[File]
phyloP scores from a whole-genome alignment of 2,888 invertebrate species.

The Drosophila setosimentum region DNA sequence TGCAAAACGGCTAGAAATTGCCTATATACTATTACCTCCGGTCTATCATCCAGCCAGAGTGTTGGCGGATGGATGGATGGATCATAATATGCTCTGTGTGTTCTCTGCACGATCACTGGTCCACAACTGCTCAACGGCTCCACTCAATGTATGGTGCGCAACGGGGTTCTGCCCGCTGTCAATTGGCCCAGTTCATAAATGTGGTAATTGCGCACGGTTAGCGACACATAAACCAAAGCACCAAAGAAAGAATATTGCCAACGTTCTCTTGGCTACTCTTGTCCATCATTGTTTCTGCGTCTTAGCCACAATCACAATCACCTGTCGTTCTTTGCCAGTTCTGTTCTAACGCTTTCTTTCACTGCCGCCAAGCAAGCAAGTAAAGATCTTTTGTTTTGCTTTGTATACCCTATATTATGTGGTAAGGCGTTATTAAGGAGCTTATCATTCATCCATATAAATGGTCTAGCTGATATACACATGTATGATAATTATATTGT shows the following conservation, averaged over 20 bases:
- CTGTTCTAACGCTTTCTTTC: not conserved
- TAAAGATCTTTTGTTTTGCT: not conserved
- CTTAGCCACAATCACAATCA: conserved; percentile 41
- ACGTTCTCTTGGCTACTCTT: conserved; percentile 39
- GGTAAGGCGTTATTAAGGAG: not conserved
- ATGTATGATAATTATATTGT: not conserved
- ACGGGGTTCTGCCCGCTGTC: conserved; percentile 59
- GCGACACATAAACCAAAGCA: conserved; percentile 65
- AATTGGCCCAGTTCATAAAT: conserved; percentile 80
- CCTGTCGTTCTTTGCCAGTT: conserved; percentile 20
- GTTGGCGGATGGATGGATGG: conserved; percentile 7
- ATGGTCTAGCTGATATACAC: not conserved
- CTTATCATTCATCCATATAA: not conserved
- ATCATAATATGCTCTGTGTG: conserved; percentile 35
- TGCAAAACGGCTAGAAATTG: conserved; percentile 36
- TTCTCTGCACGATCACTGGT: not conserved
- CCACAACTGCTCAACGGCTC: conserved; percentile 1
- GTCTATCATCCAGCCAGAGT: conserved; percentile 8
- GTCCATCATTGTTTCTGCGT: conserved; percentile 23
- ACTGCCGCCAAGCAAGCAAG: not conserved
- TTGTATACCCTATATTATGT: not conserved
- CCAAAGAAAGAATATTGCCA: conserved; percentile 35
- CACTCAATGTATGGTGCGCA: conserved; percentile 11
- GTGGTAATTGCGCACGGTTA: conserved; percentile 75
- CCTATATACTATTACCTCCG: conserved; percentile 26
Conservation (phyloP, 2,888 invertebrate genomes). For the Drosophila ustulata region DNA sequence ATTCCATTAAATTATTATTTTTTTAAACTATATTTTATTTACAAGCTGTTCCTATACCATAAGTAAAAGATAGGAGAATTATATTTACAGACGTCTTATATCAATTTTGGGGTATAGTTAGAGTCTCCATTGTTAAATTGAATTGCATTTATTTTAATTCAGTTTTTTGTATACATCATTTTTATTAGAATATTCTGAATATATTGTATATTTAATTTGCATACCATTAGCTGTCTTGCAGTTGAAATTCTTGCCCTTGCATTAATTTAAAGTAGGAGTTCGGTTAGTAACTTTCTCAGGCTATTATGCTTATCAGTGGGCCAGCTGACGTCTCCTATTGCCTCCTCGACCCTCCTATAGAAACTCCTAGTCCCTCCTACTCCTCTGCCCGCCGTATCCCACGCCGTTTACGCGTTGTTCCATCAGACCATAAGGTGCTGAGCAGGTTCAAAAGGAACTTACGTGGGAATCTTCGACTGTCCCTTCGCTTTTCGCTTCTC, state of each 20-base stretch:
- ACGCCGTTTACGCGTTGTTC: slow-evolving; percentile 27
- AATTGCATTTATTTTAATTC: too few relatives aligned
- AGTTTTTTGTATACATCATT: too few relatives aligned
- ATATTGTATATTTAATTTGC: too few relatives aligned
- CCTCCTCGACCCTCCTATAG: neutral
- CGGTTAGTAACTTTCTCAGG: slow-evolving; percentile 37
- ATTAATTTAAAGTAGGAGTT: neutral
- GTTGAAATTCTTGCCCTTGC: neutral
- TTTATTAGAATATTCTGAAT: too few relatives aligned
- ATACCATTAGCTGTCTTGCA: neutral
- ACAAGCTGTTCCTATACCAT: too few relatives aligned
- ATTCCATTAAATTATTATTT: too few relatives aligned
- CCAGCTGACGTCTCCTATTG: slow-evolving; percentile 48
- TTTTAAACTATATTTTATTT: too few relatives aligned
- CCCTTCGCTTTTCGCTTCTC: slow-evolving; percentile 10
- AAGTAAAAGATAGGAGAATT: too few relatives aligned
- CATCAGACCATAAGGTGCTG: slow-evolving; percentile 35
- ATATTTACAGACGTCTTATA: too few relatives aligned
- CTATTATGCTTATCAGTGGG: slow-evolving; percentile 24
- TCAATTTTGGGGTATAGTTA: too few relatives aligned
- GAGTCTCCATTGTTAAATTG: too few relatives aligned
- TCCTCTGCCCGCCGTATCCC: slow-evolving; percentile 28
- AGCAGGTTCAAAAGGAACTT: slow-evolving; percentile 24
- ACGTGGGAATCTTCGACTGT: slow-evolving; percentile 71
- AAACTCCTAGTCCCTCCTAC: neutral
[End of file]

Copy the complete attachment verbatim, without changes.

phyloP scores from a whole-genome alignment of 2,888 invertebrate species.

The Drosophila setosimentum region DNA sequence TGCAAAACGGCTAGAAATTGCCTATATACTATTACCTCCGGTCTATCATCCAGCCAGAGTGTTGGCGGATGGATGGATGGATCATAATATGCTCTGTGTGTTCTCTGCACGATCACTGGTCCACAACTGCTCAACGGCTCCACTCAATGTATGGTGCGCAACGGGGTTCTGCCCGCTGTCAATTGGCCCAGTTCATAAATGTGGTAATTGCGCACGGTTAGCGACACATAAACCAAAGCACCAAAGAAAGAATATTGCCAACGTTCTCTTGGCTACTCTTGTCCATCATTGTTTCTGCGTCTTAGCCACAATCACAATCACCTGTCGTTCTTTGCCAGTTCTGTTCTAACGCTTTCTTTCACTGCCGCCAAGCAAGCAAGTAAAGATCTTTTGTTTTGCTTTGTATACCCTATATTATGTGGTAAGGCGTTATTAAGGAGCTTATCATTCATCCATATAAATGGTCTAGCTGATATACACATGTATGATAATTATATTGT shows the following conservation, averaged over 20 bases:
- CTGTTCTAACGCTTTCTTTC: not conserved
- TAAAGATCTTTTGTTTTGCT: not conserved
- CTTAGCCACAATCACAATCA: conserved; percentile 41
- ACGTTCTCTTGGCTACTCTT: conserved; percentile 39
- GGTAAGGCGTTATTAAGGAG: not conserved
- ATGTATGATAATTATATTGT: not conserved
- ACGGGGTTCTGCCCGCTGTC: conserved; percentile 59
- GCGACACATAAACCAAAGCA: conserved; percentile 65
- AATTGGCCCAGTTCATAAAT: conserved; percentile 80
- CCTGTCGTTCTTTGCCAGTT: conserved; percentile 20
- GTTGGCGGATGGATGGATGG: conserved; percentile 7
- ATGGTCTAGCTGATATACAC: not conserved
- CTTATCATTCATCCATATAA: not conserved
- ATCATAATATGCTCTGTGTG: conserved; percentile 35
- TGCAAAACGGCTAGAAATTG: conserved; percentile 36
- TTCTCTGCACGATCACTGGT: not conserved
- CCACAACTGCTCAACGGCTC: conserved; percentile 1
- GTCTATCATCCAGCCAGAGT: conserved; percentile 8
- GTCCATCATTGTTTCTGCGT: conserved; percentile 23
- ACTGCCGCCAAGCAAGCAAG: not conserved
- TTGTATACCCTATATTATGT: not conserved
- CCAAAGAAAGAATATTGCCA: conserved; percentile 35
- CACTCAATGTATGGTGCGCA: conserved; percentile 11
- GTGGTAATTGCGCACGGTTA: conserved; percentile 75
- CCTATATACTATTACCTCCG: conserved; percentile 26
Conservation (phyloP, 2,888 invertebrate genomes). For the Drosophila ustulata region DNA sequence ATTCCATTAAATTATTATTTTTTTAAACTATATTTTATTTACAAGCTGTTCCTATACCATAAGTAAAAGATAGGAGAATTATATTTACAGACGTCTTATATCAATTTTGGGGTATAGTTAGAGTCTCCATTGTTAAATTGAATTGCATTTATTTTAATTCAGTTTTTTGTATACATCATTTTTATTAGAATATTCTGAATATATTGTATATTTAATTTGCATACCATTAGCTGTCTTGCAGTTGAAATTCTTGCCCTTGCATTAATTTAAAGTAGGAGTTCGGTTAGTAACTTTCTCAGGCTATTATGCTTATCAGTGGGCCAGCTGACGTCTCCTATTGCCTCCTCGACCCTCCTATAGAAACTCCTAGTCCCTCCTACTCCTCTGCCCGCCGTATCCCACGCCGTTTACGCGTTGTTCCATCAGACCATAAGGTGCTGAGCAGGTTCAAAAGGAACTTACGTGGGAATCTTCGACTGTCCCTTCGCTTTTCGCTTCTC, state of each 20-base stretch:
- ACGCCGTTTACGCGTTGTTC: slow-evolving; percentile 27
- AATTGCATTTATTTTAATTC: too few relatives aligned
- AGTTTTTTGTATACATCATT: too few relatives aligned
- ATATTGTATATTTAATTTGC: too few relatives aligned
- CCTCCTCGACCCTCCTATAG: neutral
- CGGTTAGTAACTTTCTCAGG: slow-evolving; percentile 37
- ATTAATTTAAAGTAGGAGTT: neutral
- GTTGAAATTCTTGCCCTTGC: neutral
- TTTATTAGAATATTCTGAAT: too few relatives aligned
- ATACCATTAGCTGTCTTGCA: neutral
- ACAAGCTGTTCCTATACCAT: too few relatives aligned
- ATTCCATTAAATTATTATTT: too few relatives aligned
- CCAGCTGACGTCTCCTATTG: slow-evolving; percentile 48
- TTTTAAACTATATTTTATTT: too few relatives aligned
- CCCTTCGCTTTTCGCTTCTC: slow-evolving; percentile 10
- AAGTAAAAGATAGGAGAATT: too few relatives aligned
- CATCAGACCATAAGGTGCTG: slow-evolving; percentile 35
- ATATTTACAGACGTCTTATA: too few relatives aligned
- CTATTATGCTTATCAGTGGG: slow-evolving; percentile 24
- TCAATTTTGGGGTATAGTTA: too few relatives aligned
- GAGTCTCCATTGTTAAATTG: too few relatives aligned
- TCCTCTGCCCGCCGTATCCC: slow-evolving; percentile 28
- AGCAGGTTCAAAAGGAACTT: slow-evolving; percentile 24
- ACGTGGGAATCTTCGACTGT: slow-evolving; percentile 71
- AAACTCCTAGTCCCTCCTAC: neutral